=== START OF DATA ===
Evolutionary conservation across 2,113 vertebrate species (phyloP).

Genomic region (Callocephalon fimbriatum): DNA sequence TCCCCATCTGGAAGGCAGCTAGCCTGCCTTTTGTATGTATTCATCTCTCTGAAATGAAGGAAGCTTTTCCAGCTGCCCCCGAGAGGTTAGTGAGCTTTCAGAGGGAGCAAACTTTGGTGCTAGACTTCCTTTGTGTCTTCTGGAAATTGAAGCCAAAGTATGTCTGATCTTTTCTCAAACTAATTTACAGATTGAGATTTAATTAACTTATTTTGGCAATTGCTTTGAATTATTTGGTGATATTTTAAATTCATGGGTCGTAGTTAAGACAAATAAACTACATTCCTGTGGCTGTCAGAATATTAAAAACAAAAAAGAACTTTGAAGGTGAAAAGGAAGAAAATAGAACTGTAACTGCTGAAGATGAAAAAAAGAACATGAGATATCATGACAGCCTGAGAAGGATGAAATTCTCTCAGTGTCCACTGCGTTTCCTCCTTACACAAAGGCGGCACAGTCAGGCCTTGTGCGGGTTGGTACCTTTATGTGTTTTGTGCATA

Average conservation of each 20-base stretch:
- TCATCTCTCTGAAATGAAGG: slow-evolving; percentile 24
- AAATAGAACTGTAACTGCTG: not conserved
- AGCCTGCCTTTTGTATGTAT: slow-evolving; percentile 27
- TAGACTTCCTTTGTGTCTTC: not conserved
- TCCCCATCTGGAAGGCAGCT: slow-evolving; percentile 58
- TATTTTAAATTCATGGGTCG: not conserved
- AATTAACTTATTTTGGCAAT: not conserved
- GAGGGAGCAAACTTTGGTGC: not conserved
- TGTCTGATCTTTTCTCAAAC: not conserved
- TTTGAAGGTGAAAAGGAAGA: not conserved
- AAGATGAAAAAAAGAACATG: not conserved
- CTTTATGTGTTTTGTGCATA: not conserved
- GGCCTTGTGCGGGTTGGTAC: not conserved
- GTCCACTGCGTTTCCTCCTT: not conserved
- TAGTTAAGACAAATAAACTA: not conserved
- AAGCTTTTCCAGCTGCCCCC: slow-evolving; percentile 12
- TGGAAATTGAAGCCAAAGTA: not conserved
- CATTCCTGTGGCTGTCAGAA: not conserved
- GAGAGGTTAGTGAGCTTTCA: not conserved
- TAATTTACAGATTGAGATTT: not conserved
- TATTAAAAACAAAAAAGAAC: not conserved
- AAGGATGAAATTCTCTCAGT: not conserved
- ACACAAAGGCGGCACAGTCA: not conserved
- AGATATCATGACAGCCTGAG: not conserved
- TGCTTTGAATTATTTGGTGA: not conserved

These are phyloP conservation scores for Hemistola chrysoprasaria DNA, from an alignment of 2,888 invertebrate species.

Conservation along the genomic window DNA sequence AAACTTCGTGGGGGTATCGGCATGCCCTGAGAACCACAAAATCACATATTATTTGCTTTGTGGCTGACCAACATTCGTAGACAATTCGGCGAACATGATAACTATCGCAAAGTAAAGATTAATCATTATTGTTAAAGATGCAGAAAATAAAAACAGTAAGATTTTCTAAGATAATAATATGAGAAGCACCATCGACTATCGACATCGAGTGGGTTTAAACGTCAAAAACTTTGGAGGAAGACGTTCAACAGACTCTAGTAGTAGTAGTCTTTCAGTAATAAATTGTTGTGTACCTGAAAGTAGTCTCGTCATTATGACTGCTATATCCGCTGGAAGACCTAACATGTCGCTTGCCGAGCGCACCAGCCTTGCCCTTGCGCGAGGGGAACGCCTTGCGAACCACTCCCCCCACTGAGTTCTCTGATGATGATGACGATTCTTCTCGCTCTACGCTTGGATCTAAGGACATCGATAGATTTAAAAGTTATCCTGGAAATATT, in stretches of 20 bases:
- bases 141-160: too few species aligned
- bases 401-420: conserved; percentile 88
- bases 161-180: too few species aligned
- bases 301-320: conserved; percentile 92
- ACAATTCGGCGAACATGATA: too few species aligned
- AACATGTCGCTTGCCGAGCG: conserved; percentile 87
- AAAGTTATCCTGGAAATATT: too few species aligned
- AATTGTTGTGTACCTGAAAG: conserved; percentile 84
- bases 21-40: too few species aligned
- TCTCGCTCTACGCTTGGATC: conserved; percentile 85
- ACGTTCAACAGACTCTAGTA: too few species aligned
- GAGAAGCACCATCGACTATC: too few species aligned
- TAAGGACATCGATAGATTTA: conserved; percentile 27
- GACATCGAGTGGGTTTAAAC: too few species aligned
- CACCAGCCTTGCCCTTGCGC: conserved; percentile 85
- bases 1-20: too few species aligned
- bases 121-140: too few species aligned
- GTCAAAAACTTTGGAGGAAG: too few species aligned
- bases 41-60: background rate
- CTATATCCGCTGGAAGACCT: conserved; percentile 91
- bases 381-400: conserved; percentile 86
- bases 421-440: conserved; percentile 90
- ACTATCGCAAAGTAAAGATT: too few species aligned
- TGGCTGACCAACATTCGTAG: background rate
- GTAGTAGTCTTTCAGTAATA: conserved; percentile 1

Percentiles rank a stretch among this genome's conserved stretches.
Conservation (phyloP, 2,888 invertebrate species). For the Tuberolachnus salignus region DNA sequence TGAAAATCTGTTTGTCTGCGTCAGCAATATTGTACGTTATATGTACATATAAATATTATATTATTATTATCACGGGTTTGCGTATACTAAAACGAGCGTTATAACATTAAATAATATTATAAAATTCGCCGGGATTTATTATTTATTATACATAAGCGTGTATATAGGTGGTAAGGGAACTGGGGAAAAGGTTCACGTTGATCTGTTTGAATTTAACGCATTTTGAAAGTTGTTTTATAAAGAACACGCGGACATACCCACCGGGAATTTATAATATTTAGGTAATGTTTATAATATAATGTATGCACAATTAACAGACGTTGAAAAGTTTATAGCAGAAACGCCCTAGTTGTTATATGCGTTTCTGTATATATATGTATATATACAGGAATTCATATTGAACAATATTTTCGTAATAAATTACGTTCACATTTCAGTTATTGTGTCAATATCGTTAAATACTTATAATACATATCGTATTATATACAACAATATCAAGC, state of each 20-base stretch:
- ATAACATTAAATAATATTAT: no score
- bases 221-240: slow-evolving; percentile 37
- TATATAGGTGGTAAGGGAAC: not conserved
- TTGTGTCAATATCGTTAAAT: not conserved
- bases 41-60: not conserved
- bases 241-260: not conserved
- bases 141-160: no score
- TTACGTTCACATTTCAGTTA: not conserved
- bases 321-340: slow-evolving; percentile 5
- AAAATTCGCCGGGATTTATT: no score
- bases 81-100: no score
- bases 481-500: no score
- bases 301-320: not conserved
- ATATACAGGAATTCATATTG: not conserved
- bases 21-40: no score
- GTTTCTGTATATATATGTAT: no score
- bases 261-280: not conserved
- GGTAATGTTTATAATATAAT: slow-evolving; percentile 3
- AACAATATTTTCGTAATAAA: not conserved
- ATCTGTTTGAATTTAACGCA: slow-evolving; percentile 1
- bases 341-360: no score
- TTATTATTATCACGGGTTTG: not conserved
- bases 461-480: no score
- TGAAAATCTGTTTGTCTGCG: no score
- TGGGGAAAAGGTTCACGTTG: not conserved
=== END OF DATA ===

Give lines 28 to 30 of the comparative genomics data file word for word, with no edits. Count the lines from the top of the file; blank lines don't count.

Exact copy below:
- TGCTTTGAATTATTTGGTGA: not conserved

These are phyloP conservation scores for Hemistola chrysoprasaria DNA, from an alignment of 2,888 invertebrate species.

Conservation along the genomic window DNA sequence AAACTTCGTGGGGGTATCGGCATGCCCTGAGAACCACAAAATCACATATTATTTGCTTTGTGGCTGACCAACATTCGTAGACAATTCGGCGAACATGATAACTATCGCAAAGTAAAGATTAATCATTATTGTTAAAGATGCAGAAAATAAAAACAGTAAGATTTTCTAAGATAATAATATGAGAAGCACCATCGACTATCGACATCGAGTGGGTTTAAACGTCAAAAACTTTGGAGGAAGACGTTCAACAGACTCTAGTAGTAGTAGTCTTTCAGTAATAAATTGTTGTGTACCTGAAAGTAGTCTCGTCATTATGACTGCTATATCCGCTGGAAGACCTAACATGTCGCTTGCCGAGCGCACCAGCCTTGCCCTTGCGCGAGGGGAACGCCTTGCGAACCACTCCCCCCACTGAGTTCTCTGATGATGATGACGATTCTTCTCGCTCTACGCTTGGATCTAAGGACATCGATAGATTTAAAAGTTATCCTGGAAATATT, in stretches of 20 bases: